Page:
Federal agents raided Rudy Giuliani’s Manhattan home and office Wednesday, seizing computers and cellphones in a major escalation of the Justice Department’s investigation into the business dealings of former President Donald Trump’s personal lawyer.
Giuliani, the 76-year-old former New York City mayor once celebrated for his leadership after 9/11, has been under federal scrutiny for several years over his ties to Ukraine. The dual searches sent the strongest signal yet that he could eventually face federal charges.
Agents searched Giuliani’s Madison Avenue apartment and Park Avenue office, people familiar with the investigation told The Associated Press. The warrants, which required approval from the top levels of the Justice Department, signify that prosecutors believe they have probable cause that Giuliani committed a federal crime — though they do not guarantee that charges will materialize.
A third search warrant was served on a phone belonging to Washington lawyer Victoria Toensing, a former federal prosecutor and close ally of Giuliani and Trump. Her law firm issued a statement saying she was informed that she is not a target of the investigation.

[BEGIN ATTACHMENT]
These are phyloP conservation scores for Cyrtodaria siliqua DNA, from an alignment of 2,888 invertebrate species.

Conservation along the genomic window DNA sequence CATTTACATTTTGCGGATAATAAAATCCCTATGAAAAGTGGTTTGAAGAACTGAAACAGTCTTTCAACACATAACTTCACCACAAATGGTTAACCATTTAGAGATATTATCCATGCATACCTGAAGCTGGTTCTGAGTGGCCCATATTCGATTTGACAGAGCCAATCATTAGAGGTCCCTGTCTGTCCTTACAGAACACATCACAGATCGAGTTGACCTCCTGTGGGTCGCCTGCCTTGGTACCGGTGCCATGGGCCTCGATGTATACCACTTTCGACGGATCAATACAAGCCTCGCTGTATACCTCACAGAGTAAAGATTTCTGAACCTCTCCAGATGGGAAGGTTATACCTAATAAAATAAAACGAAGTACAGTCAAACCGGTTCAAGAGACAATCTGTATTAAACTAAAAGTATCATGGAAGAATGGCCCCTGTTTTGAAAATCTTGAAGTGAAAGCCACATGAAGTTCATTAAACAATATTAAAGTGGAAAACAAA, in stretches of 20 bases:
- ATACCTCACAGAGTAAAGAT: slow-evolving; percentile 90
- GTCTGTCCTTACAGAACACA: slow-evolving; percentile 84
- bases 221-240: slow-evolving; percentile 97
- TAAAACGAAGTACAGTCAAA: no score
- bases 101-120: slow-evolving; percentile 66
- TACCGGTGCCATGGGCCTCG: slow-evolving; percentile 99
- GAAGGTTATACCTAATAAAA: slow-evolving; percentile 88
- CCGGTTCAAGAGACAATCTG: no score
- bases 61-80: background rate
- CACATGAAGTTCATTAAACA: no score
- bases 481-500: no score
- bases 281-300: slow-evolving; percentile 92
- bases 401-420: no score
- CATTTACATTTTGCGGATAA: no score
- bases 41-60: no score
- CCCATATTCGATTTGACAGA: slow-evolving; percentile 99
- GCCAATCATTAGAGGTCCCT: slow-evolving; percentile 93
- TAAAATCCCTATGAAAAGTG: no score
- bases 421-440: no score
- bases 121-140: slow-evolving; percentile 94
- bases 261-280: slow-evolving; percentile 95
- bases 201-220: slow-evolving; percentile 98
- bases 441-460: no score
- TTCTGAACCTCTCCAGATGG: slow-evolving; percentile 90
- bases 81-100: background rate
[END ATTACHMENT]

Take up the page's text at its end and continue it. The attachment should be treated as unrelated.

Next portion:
The full scope of the investigation is unclear, but it at least partly involves Giuliani’s dealings in Ukraine, law enforcement officials have told the AP.
The people discussing the searches and Wednesday’s developments could not do so publicly and spoke to the AP on condition of anonymity. News of the search was first reported by The New York Times.
In a statement issued through his lawyer, Giuliani accused federal authorities of a “corrupt double standard,” invoking allegations he’s pushed against prominent Democrats, and said that the Justice Department was “running rough shod over the constitutional rights of anyone involved in, or legally defending, former President Donald J. Trump.”
“Mr. Giuliani respects the law, and he can demonstrate that his conduct as a lawyer and a citizen was absolutely legal and ethical,” the statement said.
Bernie Kerik, who served as New York City’s police commissioner during the Sept. 11 attacks and is a longtime Giuliani friend, said the former mayor called him as agents were searching his home on Wednesday morning. Kerik, who was pardoned by Trump for felony convictions that put him behind bars for three years, declined to describe his friend’s mood or reaction, but expressed alarm at the raid, saying agents “shouldn’t have been there in the first place.”